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 Posted:   Jul 5, 2009 - 1:29 PM   
 By:   Thor   (Member)

As I noted in previous threads, I had seen glimpses of LAND OF GIANTS and TIME TUNNEL on cable reruns in the 80's, but never an episode of this, so it was time I visited this "cult" favourite as well.

These scores are IMO Williams at his most dissonant/avantgarde, and definitely his most challenging work among the Allen shows. Here follows a brief "review" of the Williams-scored episodes I've managed to find and view for the first time.

Episode 1: "The Reluctant Stowaway"

I kinda liked the detached, observatory nature of the opening minutes (with a newsreporter-like voiceover) right up untill the robot talks for the first time, which is where the cheese kicks in. From there, it's a fun ride of hilarious dialogue that is either overly dramatic (e.g. Alpha Control reporting to the president that the ship is now "hopelessly lost in space") or over-pedadogic, telling us in detail what we're already seeing or what they can't "afford" to show (e.g. the robot stating "it has now been 8 hours, and I must destroy!").

Favourite "camp" moment:

John uses a rotten rope - of all things - as a lifeline for his space walk, which of course snaps. big grin

There are really four main ingredients of Williams' score that I noticed. One is the über-dramatic sturm-und-drang chords on blaring brass a la 50's horror music for the suspense scenes. The second is the rumbling, slightly jaunty tuba theme for the robot (a distant, more dissonant relative to Jabba the Hutt's theme, perhaps?). The third is the off-kilter waltz for the weightless scene a la Strauss/2001. The fourth is the ethereal texture, percussion-based, very 60's psychedelia music for the space walk scene.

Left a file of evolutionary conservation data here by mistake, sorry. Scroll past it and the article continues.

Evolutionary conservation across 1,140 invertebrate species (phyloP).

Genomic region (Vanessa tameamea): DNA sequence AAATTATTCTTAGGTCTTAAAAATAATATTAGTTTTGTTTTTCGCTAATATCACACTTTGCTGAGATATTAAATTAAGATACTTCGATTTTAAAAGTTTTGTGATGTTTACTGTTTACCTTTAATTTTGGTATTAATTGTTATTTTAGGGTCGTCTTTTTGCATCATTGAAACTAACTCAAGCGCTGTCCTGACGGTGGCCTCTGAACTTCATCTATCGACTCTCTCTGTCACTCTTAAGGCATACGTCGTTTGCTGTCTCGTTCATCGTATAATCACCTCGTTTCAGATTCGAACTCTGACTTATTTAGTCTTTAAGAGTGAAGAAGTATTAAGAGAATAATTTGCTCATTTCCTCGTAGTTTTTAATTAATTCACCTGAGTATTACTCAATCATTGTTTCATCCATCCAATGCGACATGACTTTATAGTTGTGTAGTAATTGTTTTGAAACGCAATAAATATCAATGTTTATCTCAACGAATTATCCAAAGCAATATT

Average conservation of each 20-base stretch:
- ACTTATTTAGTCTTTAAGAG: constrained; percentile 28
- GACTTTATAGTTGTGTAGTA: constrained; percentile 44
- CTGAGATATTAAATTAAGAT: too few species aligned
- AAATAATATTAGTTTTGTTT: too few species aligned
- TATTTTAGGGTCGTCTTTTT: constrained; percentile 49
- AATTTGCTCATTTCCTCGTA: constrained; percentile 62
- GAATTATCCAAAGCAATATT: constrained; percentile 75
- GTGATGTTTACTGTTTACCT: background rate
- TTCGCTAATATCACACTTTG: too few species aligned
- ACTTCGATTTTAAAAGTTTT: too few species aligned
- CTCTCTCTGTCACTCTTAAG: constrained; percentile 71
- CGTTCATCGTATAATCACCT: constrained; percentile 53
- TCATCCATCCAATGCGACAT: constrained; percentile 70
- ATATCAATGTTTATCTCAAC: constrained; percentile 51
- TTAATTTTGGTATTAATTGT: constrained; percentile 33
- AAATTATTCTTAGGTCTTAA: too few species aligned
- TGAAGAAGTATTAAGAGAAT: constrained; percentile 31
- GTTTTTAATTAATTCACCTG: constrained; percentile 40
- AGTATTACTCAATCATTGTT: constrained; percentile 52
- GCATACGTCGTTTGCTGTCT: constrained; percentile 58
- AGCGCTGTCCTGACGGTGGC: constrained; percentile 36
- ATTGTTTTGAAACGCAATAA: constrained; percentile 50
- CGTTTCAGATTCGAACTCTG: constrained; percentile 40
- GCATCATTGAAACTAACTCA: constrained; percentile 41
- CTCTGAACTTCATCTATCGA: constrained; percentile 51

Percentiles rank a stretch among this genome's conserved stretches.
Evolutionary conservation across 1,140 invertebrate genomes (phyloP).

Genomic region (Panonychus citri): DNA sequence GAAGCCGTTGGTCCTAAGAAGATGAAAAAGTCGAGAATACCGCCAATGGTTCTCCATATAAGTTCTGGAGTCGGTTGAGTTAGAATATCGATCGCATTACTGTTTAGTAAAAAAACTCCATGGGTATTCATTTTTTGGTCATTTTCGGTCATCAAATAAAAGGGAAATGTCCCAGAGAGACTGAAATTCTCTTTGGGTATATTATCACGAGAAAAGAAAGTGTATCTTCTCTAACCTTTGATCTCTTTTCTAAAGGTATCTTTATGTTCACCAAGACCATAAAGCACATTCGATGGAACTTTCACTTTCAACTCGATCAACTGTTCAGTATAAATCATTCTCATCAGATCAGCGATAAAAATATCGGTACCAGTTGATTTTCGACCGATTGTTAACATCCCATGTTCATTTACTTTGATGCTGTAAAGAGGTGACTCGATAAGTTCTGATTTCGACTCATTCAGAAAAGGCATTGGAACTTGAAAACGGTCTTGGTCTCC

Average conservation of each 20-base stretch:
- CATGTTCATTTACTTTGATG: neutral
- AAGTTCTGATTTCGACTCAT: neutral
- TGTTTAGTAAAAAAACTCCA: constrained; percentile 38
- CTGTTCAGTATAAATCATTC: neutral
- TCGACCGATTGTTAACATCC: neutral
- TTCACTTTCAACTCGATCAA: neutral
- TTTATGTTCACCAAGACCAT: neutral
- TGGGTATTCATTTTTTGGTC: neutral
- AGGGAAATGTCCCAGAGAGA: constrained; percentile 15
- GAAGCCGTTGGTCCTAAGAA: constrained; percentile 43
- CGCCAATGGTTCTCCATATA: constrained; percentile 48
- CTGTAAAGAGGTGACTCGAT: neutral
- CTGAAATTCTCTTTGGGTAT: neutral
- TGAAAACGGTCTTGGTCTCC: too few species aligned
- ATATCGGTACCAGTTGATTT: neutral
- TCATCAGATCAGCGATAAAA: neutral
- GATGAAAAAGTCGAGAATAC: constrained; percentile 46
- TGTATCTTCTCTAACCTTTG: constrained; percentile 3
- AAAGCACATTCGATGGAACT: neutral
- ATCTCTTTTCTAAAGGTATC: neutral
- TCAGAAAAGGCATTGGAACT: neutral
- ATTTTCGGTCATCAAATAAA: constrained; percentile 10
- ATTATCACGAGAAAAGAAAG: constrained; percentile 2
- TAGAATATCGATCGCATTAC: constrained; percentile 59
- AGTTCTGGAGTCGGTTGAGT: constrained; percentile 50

Episode 3: "Island in the Sky"

I sometimes wonder if ANY kind of scientific fidelity mattered at ALL to the writers of this show. In this episode, Robinson sr. plummets to a planet in his mere space suit from outer space and SURVIVES! And that's just the premise.

Dr. Smith continues his stereotypically evil streak. I wonder if SIMPSONS' Mr. Burns is based on this character, even down to the "eeeeegzellent!" expression!? smile

I've got two favourite "camp" moments from this episode:

One is the discovery of Debbie, the "modified monkey" that is found in the bushes. What the hell is that she has on her head? The other is the sudden encounter with a HUGE electric dustball that disables all the electronic equipment in their moon bug. LOL! big grin

Some aspects of Williams' score that I noticed:

One is the almost jazzy, funky bass line on low woodwinds and percussion for the sequence when John's rockets won't fire. Almost a little MISSION: IMPOSSIBLE which then adds brass when the danger increases. The other is the interweaving brass glissandi for when the family goes looking for him. I think I heard the same in STAR WARS, in some climactic action scene. The third is the theme for Debbie, an upward-cascading "motif" on woodwinds which has a definite quirkiness about it, albeit very "vague" as a theme.

Episode 5: "The Hungry Sea"

First of all, what the hell was the point of the ruins in the beginning (and at the end of ep. 4)? Seems merely to have been inserted randomly to create the obligatory cliffhanger that ties the episodes together. Same goes for the ending of this episode, incidentally, where a missile is suddenly heading for them out of the blue (that has nothing whatsoever to do with the preceding storyline)!

This episode DOES have some value otherwise, though, esp. in the tension between John and whatshisname (the pilot) and some decent setpieces (the turbulent sea, the violent sun). I found it hilarious how it suddenly turned SEVENTH HEAVEN after the sea ordeal, as they stopped to pray by the roadside before they moved on. smile

Favourite "camp" moment:

The robot plays guitar while the good doctor sings a little ditty! big grin

Musically, this is one of the less interesting Williams scores, IMO. It is not as varied as the others and is basically restricted to those über-dramatic, chromatic chords performed on blaring brass as the Robinsons are confronted by various ordeals. There are also some violent flute triplets in the sea scene.

Episode 7: "My Friend, Mr. Nobody"

Unfortunately, I have not been able to track this down yet, but I'll chime in when I do.

I believe these are the only episodes Williams scored.

 
 
 Posted:   Jul 5, 2009 - 1:33 PM   
 By:   Thor   (Member)

P.S. The FSM Williams guide, which I'm using as the guide for much of this, lists Williams as the composer of Episode 4: "There Were Giants in the Earth", but this is - in fact - scored by Herman Stein.